My Day on A Plate: Singapore


4.4 min read

I’ve had the pleasure of hosting a couple of trips over the years for the luxury train, the Eastern Oriental Express. Most recently I joined guests as the train travelled from Singapore to Bangkok. Once the three-day journey was complete, I flew back to Singapore for 24 hours to attend to some unfinished business – that is, trying restaurants that I haven’t been to before. I love visiting Singapore for their food scene because you can have a great dining experience, no matter whether you choose to dine somewhere middle of the road or top end. Here’s how I spent 24 hours in Singapore, literally just eating.



After flying into Singapore, I headed straight to lunch at Odette ( which is located within the National Gallery of Singapore. I’ve met the chef-owner Julien Royer a few times so I thought I’d ask him to cook lunch for me. Julien cooks modern French cuisine, inspired by his grandmother’s teachings about using pure ingredients and her ability to show love through food. His cooking style has evolved after 10 years of living in Asia, with Asian flavours interwoven into most dishes.


Odette has received several accolades since opening in 2015; most recently, it has been named The Best Restaurant in Asia 2019 in the seventh edition of Asia’s 50 Best Restaurants. This list is compiled annually by a group of more than 300 leaders in the restaurant industry across Asia and is an offshoot of The World’s 50 Best Restaurants. These lists provide a snapshot of the best destinations for unique culinary experiences and act as a barometer for global gastronomic trends. The annual awards – with an impressive social media following of one million food lovers – also bring together the international gastronomic community.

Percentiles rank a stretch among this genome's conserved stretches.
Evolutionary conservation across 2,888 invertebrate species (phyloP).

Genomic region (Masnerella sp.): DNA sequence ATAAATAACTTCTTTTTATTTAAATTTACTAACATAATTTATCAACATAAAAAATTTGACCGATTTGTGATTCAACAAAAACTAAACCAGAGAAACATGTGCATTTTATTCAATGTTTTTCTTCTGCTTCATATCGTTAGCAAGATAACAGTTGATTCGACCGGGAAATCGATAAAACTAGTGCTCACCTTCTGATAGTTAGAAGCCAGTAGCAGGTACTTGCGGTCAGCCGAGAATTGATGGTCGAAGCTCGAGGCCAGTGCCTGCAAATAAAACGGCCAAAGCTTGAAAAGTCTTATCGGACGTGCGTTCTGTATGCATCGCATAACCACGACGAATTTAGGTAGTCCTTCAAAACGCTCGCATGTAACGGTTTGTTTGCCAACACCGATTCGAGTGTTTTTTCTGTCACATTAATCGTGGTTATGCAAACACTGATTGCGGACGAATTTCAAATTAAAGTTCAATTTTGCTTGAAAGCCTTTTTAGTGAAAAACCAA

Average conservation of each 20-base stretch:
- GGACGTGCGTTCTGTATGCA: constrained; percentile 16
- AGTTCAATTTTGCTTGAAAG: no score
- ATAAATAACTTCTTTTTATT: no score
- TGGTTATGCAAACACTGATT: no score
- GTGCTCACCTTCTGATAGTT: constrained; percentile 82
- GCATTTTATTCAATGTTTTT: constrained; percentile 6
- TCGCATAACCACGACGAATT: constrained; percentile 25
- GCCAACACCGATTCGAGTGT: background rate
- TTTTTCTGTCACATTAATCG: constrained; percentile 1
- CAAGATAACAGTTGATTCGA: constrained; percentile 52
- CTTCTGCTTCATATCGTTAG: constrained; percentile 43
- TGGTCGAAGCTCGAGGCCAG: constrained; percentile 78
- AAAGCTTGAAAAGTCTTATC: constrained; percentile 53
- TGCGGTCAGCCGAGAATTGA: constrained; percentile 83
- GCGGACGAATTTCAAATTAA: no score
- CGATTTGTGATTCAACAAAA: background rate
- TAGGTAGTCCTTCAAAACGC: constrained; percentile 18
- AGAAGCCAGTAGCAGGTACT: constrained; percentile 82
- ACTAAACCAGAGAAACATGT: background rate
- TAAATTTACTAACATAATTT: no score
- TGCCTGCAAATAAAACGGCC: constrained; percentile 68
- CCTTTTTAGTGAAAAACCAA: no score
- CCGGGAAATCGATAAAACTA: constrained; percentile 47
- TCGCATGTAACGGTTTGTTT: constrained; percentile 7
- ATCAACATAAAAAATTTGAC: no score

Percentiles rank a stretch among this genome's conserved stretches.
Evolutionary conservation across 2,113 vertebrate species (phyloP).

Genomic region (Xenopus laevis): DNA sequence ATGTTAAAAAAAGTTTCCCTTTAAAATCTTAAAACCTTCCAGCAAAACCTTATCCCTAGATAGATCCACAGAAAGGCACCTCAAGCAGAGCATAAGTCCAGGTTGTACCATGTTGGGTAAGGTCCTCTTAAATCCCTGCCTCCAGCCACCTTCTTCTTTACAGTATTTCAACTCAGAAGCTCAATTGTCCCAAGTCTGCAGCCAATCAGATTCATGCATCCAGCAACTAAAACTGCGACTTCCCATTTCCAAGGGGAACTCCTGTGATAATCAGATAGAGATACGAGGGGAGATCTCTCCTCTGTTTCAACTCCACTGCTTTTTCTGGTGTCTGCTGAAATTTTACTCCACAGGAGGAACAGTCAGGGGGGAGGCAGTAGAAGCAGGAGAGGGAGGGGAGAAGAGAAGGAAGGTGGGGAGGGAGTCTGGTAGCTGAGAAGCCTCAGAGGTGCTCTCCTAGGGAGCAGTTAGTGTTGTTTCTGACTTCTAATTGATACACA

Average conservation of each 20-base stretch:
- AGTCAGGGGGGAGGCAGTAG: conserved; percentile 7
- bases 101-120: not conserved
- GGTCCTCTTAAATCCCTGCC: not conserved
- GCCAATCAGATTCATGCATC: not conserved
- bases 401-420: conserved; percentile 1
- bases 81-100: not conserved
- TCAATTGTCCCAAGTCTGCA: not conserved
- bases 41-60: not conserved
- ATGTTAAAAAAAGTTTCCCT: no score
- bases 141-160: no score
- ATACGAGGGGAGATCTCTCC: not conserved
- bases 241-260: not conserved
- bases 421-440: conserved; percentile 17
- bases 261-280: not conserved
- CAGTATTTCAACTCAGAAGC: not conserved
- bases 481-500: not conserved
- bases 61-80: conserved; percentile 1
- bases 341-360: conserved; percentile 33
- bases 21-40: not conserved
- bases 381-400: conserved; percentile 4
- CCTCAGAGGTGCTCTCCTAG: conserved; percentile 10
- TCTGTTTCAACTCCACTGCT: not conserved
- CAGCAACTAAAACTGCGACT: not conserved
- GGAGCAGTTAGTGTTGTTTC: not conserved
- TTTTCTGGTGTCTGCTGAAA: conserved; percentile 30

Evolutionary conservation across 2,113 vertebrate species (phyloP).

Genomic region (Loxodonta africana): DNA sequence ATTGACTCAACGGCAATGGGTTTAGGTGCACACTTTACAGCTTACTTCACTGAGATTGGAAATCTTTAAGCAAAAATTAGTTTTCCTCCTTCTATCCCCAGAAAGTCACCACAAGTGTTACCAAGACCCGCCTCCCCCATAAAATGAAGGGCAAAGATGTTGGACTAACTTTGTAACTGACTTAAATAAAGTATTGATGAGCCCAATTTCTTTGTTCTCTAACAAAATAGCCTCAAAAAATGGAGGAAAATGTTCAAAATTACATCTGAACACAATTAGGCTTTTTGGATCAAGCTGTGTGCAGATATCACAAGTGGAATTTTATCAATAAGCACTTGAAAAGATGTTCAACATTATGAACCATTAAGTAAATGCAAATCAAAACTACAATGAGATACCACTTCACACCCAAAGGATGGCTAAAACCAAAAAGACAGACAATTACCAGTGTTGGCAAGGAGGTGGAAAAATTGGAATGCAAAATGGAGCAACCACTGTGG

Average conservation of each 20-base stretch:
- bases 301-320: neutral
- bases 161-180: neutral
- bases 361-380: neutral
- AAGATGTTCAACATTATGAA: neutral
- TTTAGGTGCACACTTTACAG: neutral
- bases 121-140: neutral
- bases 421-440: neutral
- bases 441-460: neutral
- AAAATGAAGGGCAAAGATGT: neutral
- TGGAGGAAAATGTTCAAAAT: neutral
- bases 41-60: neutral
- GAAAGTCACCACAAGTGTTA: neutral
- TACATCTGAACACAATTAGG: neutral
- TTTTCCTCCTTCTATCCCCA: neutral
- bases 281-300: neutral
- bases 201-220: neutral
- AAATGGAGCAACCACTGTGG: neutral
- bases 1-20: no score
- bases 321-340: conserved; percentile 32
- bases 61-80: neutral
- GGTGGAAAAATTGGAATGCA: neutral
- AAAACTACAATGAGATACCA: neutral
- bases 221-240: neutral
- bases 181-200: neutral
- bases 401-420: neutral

Lunch was seven courses, starting with mushroom tea. The infusion was made of morel, cep and shiitake mushrooms and was served with truffle brioche for dipping into the broth. Other courses included three types of petit fours, roast turbot with octopus and calamari, and a cheese course with truffle brie. However, the star of the show was roast squab pigeon. It’s theatrically presented to you in a wooden box, with rosemary and other herbs, then taken away for carving. I stayed at Odette over the course of three to four hours before making my way to the next food stop.


I headed over to Keong Saik Road in Chinatown to have dinner at Olivia Restaurant and Lounge (, a newly opened Spanish eatery by Alain Devahive who is best-known for having worked for a decade at the Michelin three-star restaurant El Bulli in Spain. I met Alain many years ago when he cooked at Catalunya, another Spanish restaurant in Singapore.


Instead of ordering from the menu, I left it up to Alain to choose what dishes were served over the next two to three hours. First was a cured beef that Alain cures himself. Then, a cheese and jamón toastie – one of my favourites! Next was a ceviche-type dish made of sole, while dessert was an amazingly gooey goats’ cheese tart. The tart was both sweet and savoury and served warm, with the cheese oozing out before I even touched it with my fork. It was the perfect way to end the Mediterranean dining experience. 

An early flight the next morning didn’t leave enough time to explore something new for breakfast so it was straight to the airport and back home to Sydney.